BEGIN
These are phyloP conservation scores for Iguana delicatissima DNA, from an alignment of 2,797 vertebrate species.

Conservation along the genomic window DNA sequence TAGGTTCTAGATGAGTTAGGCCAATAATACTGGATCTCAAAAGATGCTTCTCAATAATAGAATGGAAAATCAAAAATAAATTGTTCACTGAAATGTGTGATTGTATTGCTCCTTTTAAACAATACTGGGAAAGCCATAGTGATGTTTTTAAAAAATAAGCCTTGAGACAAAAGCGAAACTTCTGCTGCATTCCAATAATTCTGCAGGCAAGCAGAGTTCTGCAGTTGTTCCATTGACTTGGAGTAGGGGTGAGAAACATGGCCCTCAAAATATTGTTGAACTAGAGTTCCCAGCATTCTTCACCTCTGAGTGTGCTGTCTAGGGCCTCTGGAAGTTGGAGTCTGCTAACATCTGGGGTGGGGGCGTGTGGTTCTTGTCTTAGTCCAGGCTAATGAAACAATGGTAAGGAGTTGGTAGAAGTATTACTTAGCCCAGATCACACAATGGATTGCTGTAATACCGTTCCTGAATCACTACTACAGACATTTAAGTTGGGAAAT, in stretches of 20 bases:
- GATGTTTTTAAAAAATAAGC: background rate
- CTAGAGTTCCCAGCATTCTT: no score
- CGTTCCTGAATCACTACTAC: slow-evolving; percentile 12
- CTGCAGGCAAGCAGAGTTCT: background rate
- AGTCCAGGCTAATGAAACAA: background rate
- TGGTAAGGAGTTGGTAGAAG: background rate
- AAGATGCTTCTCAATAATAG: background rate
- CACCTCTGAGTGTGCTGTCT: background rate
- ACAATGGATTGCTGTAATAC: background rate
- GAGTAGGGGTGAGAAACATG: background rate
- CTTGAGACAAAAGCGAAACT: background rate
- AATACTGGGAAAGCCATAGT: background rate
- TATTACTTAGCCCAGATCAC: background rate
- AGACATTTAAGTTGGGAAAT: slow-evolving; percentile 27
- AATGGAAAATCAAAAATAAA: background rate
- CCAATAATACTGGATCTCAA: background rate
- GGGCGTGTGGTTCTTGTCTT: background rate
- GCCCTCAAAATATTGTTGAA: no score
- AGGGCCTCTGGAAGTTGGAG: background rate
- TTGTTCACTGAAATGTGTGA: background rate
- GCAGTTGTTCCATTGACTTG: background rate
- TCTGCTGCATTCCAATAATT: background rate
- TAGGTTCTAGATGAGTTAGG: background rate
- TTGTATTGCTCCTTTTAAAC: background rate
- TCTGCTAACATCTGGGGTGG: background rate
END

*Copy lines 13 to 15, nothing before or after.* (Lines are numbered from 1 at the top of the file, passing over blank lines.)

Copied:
- CTTGAGACAAAAGCGAAACT: background rate
- AATACTGGGAAAGCCATAGT: background rate
- TATTACTTAGCCCAGATCAC: background rate